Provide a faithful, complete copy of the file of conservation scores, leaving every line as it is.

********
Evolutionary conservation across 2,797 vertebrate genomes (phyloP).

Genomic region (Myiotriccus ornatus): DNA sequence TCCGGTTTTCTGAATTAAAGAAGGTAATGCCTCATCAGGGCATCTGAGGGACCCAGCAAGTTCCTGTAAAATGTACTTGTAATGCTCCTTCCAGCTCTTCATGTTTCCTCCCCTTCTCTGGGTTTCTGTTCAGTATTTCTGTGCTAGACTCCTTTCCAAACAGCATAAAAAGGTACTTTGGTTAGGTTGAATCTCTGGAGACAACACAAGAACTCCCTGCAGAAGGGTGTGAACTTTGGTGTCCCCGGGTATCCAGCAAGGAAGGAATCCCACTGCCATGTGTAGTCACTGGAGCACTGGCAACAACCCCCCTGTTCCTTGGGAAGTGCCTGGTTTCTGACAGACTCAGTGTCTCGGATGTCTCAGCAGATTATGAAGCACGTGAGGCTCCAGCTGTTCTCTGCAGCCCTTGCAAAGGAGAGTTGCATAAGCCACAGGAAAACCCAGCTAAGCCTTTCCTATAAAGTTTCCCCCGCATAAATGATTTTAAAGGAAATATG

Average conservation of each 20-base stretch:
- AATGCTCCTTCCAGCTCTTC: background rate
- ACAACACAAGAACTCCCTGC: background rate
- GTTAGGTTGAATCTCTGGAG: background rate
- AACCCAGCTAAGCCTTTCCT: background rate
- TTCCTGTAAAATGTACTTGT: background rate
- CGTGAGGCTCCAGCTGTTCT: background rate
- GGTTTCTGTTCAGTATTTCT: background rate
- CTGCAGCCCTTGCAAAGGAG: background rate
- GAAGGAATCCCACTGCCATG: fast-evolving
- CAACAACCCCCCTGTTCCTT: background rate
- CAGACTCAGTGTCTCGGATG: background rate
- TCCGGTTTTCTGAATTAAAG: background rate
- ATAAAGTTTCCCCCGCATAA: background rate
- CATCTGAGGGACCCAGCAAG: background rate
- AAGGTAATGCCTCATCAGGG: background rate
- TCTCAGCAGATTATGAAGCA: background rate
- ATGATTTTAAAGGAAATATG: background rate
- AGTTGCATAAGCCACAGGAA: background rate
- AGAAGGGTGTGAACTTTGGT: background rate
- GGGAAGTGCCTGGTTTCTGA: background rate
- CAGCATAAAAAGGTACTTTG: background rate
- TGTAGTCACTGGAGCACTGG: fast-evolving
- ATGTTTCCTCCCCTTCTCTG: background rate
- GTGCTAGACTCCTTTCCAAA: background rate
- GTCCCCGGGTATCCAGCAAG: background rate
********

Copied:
Evolutionary conservation across 2,797 vertebrate genomes (phyloP).

Genomic region (Myiotriccus ornatus): DNA sequence TCCGGTTTTCTGAATTAAAGAAGGTAATGCCTCATCAGGGCATCTGAGGGACCCAGCAAGTTCCTGTAAAATGTACTTGTAATGCTCCTTCCAGCTCTTCATGTTTCCTCCCCTTCTCTGGGTTTCTGTTCAGTATTTCTGTGCTAGACTCCTTTCCAAACAGCATAAAAAGGTACTTTGGTTAGGTTGAATCTCTGGAGACAACACAAGAACTCCCTGCAGAAGGGTGTGAACTTTGGTGTCCCCGGGTATCCAGCAAGGAAGGAATCCCACTGCCATGTGTAGTCACTGGAGCACTGGCAACAACCCCCCTGTTCCTTGGGAAGTGCCTGGTTTCTGACAGACTCAGTGTCTCGGATGTCTCAGCAGATTATGAAGCACGTGAGGCTCCAGCTGTTCTCTGCAGCCCTTGCAAAGGAGAGTTGCATAAGCCACAGGAAAACCCAGCTAAGCCTTTCCTATAAAGTTTCCCCCGCATAAATGATTTTAAAGGAAATATG

Average conservation of each 20-base stretch:
- AATGCTCCTTCCAGCTCTTC: background rate
- ACAACACAAGAACTCCCTGC: background rate
- GTTAGGTTGAATCTCTGGAG: background rate
- AACCCAGCTAAGCCTTTCCT: background rate
- TTCCTGTAAAATGTACTTGT: background rate
- CGTGAGGCTCCAGCTGTTCT: background rate
- GGTTTCTGTTCAGTATTTCT: background rate
- CTGCAGCCCTTGCAAAGGAG: background rate
- GAAGGAATCCCACTGCCATG: fast-evolving
- CAACAACCCCCCTGTTCCTT: background rate
- CAGACTCAGTGTCTCGGATG: background rate
- TCCGGTTTTCTGAATTAAAG: background rate
- ATAAAGTTTCCCCCGCATAA: background rate
- CATCTGAGGGACCCAGCAAG: background rate
- AAGGTAATGCCTCATCAGGG: background rate
- TCTCAGCAGATTATGAAGCA: background rate
- ATGATTTTAAAGGAAATATG: background rate
- AGTTGCATAAGCCACAGGAA: background rate
- AGAAGGGTGTGAACTTTGGT: background rate
- GGGAAGTGCCTGGTTTCTGA: background rate
- CAGCATAAAAAGGTACTTTG: background rate
- TGTAGTCACTGGAGCACTGG: fast-evolving
- ATGTTTCCTCCCCTTCTCTG: background rate
- GTGCTAGACTCCTTTCCAAA: background rate
- GTCCCCGGGTATCCAGCAAG: background rate